If your clients want to make changes, listen carefully and evaluate their requests and why.  What they say they want to change often may not solve the problem that is bothering them.  If necessary, give them a sense of which changes will cost time and money and which ones won’t.  Most of the time, everyone appreciates knowing that.

In our experience, these reviews are usually wonderful.  Even if everyone waits breathlessly for the most senior person in the room to give his/her blessing, when it comes, it’s a great feeling of accomplishment.  Congratulations, you rock!

OK, but the project is not yet over.  We’ll talk about distribution next.  There are some horror stories we can tell you.

If you have any questions about how to produce a good corporate video, write to us.  We’ll be happy to think besides you.  And as always, come back and visit us next week.

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How to Produce a Great Video – Tip #8

The Process – Client Review

You and key members of your communication team should review the video first.   Then, bring in your internal clients.  We all know an importance for a good communicator is to understand how to manage your client’s expectations.

Listen carefully to the explanations from the editor or producer as to where they are in the process.  If they say, “The sound is still rough” or “These graphics are placeholders,” make sure you clearly understand what they mean.

Request to watch the whole video from the beginning to the end without an interruption first.  Then watch it again for the second time.  This time, you can stop and discuss what needs explanations.

It can be a very tenuous time.  You could inadvertently ask for something that will ruin the piece or add a lot of time therefore cost.  In their eagerness to please you, the production people may agree with you without much thought.  Have a dialog.  That’s why you’re there before your internal client.   Talk it all through until everyone is very clear on what needs to be done to get it ready for the next review.  Write down a list of actionable plans in bullet points and email that to everyone involved for confirmation.

Can’t emphasize this enough.

Oh, and by the way, don’t’ let the fact that you may not be very experienced in video production keep you from speaking your mind.  Ask questions.  Good producers will listen to your concerns and fix what needs fixing.  On the other hand, if the video does exactly what it was set out to do, share your enthusiasm and praise with your production team.  They will really appreciate that.

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How to Produce a Great Video – Tip #7

The Process – Post Production

In many ways, a good video is realized in the editing process.  The editor, producer, director and writer will work together to bring the original vision of the video to life through editing of pictures, graphic, music, sound effects and dialog.  All these elements individually and combined play huge roles to create a good corporate video.

Keep in mind that producers may follow different post-production processes depending on the nature of the project.  Some producers prefer “rough cut” the video in low resolution before refining it.  Other producers prefer more precise editing from the start.  Make sure you understand the particular process and confirm what is expected of you as a client and when.  Approval points are critical in post-production as re-do’s can be costly.  Good producers will be happy to walk you through the process.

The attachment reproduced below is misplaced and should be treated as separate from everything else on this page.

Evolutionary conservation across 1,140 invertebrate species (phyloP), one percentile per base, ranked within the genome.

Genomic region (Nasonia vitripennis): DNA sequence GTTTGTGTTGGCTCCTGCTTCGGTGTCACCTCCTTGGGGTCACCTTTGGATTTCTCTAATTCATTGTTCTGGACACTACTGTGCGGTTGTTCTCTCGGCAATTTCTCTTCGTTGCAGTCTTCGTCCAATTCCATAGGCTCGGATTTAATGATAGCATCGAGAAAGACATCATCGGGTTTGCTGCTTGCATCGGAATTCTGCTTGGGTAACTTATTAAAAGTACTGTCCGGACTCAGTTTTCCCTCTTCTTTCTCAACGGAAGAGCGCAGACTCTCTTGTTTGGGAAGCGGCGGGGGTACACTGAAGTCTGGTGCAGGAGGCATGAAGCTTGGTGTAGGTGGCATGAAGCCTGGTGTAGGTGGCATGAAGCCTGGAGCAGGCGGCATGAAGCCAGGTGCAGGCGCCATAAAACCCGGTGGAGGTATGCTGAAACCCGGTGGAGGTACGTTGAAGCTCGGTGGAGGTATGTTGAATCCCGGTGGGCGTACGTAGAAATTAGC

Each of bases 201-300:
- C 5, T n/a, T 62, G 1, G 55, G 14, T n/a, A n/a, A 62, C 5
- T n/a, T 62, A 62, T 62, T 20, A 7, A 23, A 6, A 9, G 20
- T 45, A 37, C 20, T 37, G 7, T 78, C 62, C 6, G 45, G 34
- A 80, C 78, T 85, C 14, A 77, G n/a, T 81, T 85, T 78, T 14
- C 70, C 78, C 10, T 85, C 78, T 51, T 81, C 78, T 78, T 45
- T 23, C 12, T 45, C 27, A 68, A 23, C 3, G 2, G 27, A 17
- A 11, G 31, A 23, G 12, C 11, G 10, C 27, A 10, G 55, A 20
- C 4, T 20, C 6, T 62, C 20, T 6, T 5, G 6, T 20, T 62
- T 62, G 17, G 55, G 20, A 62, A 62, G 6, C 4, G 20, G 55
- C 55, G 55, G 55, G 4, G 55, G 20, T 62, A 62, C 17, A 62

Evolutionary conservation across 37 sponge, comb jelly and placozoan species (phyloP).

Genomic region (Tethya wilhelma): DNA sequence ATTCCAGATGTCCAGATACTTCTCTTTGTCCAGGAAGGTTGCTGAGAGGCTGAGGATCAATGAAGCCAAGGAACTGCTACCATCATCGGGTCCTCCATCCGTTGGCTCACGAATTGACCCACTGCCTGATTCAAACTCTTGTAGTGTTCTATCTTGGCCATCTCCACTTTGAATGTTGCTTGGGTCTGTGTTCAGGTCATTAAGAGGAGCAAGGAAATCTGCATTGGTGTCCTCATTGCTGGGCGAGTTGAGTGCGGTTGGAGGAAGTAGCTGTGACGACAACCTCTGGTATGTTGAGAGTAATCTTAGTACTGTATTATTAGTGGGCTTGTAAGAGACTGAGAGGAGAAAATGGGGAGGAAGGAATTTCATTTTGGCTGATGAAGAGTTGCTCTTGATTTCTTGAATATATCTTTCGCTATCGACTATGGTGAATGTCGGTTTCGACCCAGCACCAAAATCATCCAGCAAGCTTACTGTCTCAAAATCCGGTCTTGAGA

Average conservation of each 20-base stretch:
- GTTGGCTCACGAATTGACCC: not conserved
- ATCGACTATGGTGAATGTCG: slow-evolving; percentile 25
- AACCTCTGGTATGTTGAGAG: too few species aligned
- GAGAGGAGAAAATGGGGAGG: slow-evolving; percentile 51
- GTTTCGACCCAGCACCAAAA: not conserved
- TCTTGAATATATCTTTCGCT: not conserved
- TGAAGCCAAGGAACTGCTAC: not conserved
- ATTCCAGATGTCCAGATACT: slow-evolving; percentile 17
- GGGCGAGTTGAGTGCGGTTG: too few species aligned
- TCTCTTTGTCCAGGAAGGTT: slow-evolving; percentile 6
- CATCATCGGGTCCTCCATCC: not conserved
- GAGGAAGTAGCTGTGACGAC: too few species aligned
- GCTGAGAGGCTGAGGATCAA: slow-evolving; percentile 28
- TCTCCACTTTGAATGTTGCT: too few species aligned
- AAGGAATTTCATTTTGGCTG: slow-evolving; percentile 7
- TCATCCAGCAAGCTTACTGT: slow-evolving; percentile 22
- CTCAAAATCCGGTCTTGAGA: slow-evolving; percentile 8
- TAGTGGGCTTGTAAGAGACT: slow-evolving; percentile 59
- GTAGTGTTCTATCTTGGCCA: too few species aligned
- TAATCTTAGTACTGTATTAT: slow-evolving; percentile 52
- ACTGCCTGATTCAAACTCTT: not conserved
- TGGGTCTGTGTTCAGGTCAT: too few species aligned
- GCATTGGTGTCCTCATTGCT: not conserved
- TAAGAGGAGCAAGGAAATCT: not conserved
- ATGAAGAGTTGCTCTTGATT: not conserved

Over the past two decades, editing methods have evolved tremendously.  It used to be physically cutting and splicing films.  It became tape to tape linear editing using very expensive tape machines and a switcher.  Then random access non-linear editing systems became available in fancy edit suites that cost $1000+ an hour.  Today, with a laptop and $1500 investment on software, anyone can become “an video editor.”

We believe editing is an art form very much like writing; it needs an exciting beginning, a solid middle and an amazing end.   A good video communicates to people.  It moves people intellectually and/or emotionally.  Regardless of a subject matter, a good video always tells a good story.  This takes a thoughtful process beyond technology and its convenience.  Every edit point is a decision making point that requires understanding overall flow, pacing, audience’s psychology, aesthetic look and feel and good common sense while making a point, explicitly or implicitly, of the communication goals of the video.  A good editor always has a reason why he/she edits Scene A with Scene B though it often is subtle.   Just because the editor is a computer wizard, it doesn’t mean he/she can edit well.

Put yourself in your audience’s mind, sit back, watch the entire video, and ask yourself.  Did the video move me?

We’ll discuss the review process next week.  If you have any questions about your own corporate video, let us know.

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How to Produce a Great Video – Tip #6

The Process – Shooting

Shooting can be the most exciting, interesting and just plain fun part of the process — or it can be a nightmare.  If it is well pre-produced and everyone is on board as to why you’re doing the production and what is expected, they will usually bend over backwards to help.  That requires meticulous pre-production, whether it is on location inside or outside, in studio, shooting interviews or B-roll.  Good organization and common sense are essential to a successful production.  This, by the way, includes phone calls – real conversions with your colleagues on site.  Keep in mind that when you shoot in a plant or a lab or a store or an office, you are potentially disrupting their workflow and people need to be prepared for that.  Discuss that with them in advance.  As a client, your most important job is to make sure your colleagues, the producer and the crew are all on the same page in terms of what is expected from everyone, including safety.